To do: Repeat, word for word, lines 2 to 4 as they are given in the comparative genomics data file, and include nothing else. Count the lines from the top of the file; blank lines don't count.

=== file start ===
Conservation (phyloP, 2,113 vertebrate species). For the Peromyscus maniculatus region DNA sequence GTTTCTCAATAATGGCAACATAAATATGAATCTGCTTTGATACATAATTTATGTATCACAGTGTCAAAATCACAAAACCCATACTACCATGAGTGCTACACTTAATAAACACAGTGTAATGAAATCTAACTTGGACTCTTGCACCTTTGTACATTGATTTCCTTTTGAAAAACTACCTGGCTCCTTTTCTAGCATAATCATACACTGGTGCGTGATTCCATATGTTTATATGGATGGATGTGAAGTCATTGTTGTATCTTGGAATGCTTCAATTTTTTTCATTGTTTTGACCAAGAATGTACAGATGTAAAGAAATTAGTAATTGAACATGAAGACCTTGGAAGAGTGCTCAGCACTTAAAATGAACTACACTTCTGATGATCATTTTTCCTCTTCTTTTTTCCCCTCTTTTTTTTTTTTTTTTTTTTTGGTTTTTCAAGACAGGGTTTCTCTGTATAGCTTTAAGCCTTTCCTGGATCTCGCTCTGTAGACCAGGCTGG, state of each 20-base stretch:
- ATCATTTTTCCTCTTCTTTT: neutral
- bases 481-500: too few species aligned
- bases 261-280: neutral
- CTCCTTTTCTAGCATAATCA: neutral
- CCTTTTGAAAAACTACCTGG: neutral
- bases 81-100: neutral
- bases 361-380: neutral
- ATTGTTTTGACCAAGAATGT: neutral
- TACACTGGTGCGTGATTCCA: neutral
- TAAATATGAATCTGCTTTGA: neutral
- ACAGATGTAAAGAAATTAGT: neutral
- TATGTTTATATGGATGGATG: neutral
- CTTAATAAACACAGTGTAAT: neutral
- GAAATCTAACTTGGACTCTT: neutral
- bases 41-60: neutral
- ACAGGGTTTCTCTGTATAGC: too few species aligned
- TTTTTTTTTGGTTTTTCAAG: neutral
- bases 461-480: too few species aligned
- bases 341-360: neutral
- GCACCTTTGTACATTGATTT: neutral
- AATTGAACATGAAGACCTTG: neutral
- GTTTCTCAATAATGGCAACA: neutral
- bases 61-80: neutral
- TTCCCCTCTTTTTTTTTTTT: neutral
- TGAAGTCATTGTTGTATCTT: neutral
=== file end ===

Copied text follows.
- ATCATTTTTCCTCTTCTTTT: neutral
- bases 481-500: too few species aligned
- bases 261-280: neutral